7. This proposal has all the hallmarks of a doomed political vanity project.

Opaque financial arrangements for Gurkha Square transfer

The Gurkha Square car-park is currently owned by Hart District Council. In essence it belongs to all Hart residents. The financial arrangements related to the transfer of the car-park to Fleet Town Council are shrouded in mystery. They were discussed at Overview and Scrutiny Committee, but the key debate about finance was conducted in private.

We don’t think it appropriate that the transfer of assets between two public bodies should be conducted in secret. What we do know is that the Cabinet received advice that the value of the car-park is £575,000. Although it is unclear how this figure was determined. The site is approximately 0.3Ha and development land with planning permission is worth around £4m per hectare. One might expect prime development land in the town centre to be worth more. This would equate to a value of at least £1.2m, far in excess of the stated value.

However, we don’t know the basis on which HDC has agreed to transfer the asset. Some people fear they have agreed a much lower capital value, in exchange for a continuing income. But it seems odd they would rely upon an income from a facility that Fleet Town Council say will continue to lose £180,000 per annum. Moreover, the decaying Harlington Centre will revert to HDC, which looks like it will be a liability rather than an asset.

We think Hart residents should be consulted before ‘their’ asset is transferred to Fleet. Moreover, the financial arrangements should be transparent. Indeed, the deal as proposed may well be in breach of the Value for Money rules governing public bodies.

Conclusion

Please respond to the petition that can be found here.

Please object to the planning application here (or search for application 18/00147/OUT on https://publicaccess.hart.gov.uk/ )

Download the leaflet here:

Save Gurkha Square leaflet

 

 

Affordable homes blocked by Hart’s restrictive brownfield policies

Affordable homes blocked at Zenith House, 3 Rye Close, Fleet, Hampshire by Hart's restrictive brownfield policies

Affordable homes blocked by Hart’s brownfield policies

The delivery of 36 affordable homes is being blocked by Hart’s restrictive brownfield policies. Magna Group is seeking to convert Zenith House on Rye Close on Ancell’s Farm in Fleet into 36 relatively affordable properties, designed to retail at £175,000 to £300,000. But they are being blocked by Hart’s restrictive SANG policy.

The council has given its prior approval to the development. However, Hart is effectively blocking the development by refusing to allocate any of its SANG.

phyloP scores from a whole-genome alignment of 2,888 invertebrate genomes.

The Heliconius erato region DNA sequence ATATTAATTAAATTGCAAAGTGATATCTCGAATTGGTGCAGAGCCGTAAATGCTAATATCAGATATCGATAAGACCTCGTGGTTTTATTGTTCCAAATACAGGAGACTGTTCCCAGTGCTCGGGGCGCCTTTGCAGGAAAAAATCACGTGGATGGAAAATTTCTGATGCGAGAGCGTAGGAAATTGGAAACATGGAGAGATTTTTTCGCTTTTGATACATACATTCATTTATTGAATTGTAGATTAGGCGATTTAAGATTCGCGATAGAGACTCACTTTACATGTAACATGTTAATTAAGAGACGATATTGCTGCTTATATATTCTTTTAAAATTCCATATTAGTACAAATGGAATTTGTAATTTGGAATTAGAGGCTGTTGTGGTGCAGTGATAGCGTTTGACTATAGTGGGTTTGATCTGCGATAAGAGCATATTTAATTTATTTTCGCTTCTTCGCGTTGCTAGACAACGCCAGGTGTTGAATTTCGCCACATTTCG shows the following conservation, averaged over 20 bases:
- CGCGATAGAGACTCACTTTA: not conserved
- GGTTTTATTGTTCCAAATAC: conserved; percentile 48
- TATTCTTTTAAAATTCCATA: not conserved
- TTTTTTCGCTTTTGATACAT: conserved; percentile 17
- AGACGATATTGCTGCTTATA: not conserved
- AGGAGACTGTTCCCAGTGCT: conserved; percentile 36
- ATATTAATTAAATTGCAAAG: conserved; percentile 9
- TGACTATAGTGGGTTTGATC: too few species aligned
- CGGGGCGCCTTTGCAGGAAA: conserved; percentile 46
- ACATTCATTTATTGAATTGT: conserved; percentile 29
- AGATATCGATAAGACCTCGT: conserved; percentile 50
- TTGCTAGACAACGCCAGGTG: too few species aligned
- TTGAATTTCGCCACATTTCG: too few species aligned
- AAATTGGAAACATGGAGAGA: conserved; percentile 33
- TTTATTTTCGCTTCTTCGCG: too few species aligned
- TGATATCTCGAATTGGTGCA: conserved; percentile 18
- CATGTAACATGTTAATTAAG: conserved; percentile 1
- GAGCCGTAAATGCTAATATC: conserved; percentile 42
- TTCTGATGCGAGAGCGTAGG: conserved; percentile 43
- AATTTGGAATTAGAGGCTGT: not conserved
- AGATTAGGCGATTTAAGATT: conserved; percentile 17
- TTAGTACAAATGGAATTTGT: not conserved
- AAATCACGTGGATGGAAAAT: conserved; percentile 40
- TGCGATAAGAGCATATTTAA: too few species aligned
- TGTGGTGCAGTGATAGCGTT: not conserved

redevelopment of Old Police Station,Crookham Road, Fleet, Hart District, Hampshire being blocked by restrictive brownfield policies

Proposals to redevelop Fleet Police station being blocked by restrictive brownfield policies

We understand the same developer owns the old Fleet Police station on Crookham Road in Fleet and plans to replace it with 14 new dwellings. However, we understand the council planning officers have been instructed to refuse planning permission for even compliant proposals.

This has the effect of:

  • Restricting the supply of housing that would be affordable for many young people trying to get on the housing ladder
  • Adding extra pressure to build on green field land
  • Stopping the market dealing with the problem of the over-supply of dilapidated office blocks in the district

This policy is also blocking Ranil’s ideas for regenerating Fleet. His petition can be found here.

It transpires that Hart’s SANG policy may well be illegal. We understand that legal representations have been made that cast doubt on Hart’s SANG policy:

First the policy is clearly intended to frustrate the delivery of housing rather than to facilitate development.  The policy confers on the head of the regulatory services absolute discretion to allocate SANG but makes clear that SANG will not be allocated to any development unless the Council considers it to be acceptable.

That means that if Planning Permission is granted on appeal the Council will nevertheless use its powers in relation to SANG to thwart that development.

The policy may result in the Council preventing people from exercising the rights they have been granted by Parliament through the permitted development process. In effect the Council is removing a property right from them in breach of the terms of the Human Rights Act 1998.

Furthermore the Council is in breach of its duty to make proper provision to facilitate the delivery of housing.

It certainly looks like the council is setting itself up for more expensive legal battles.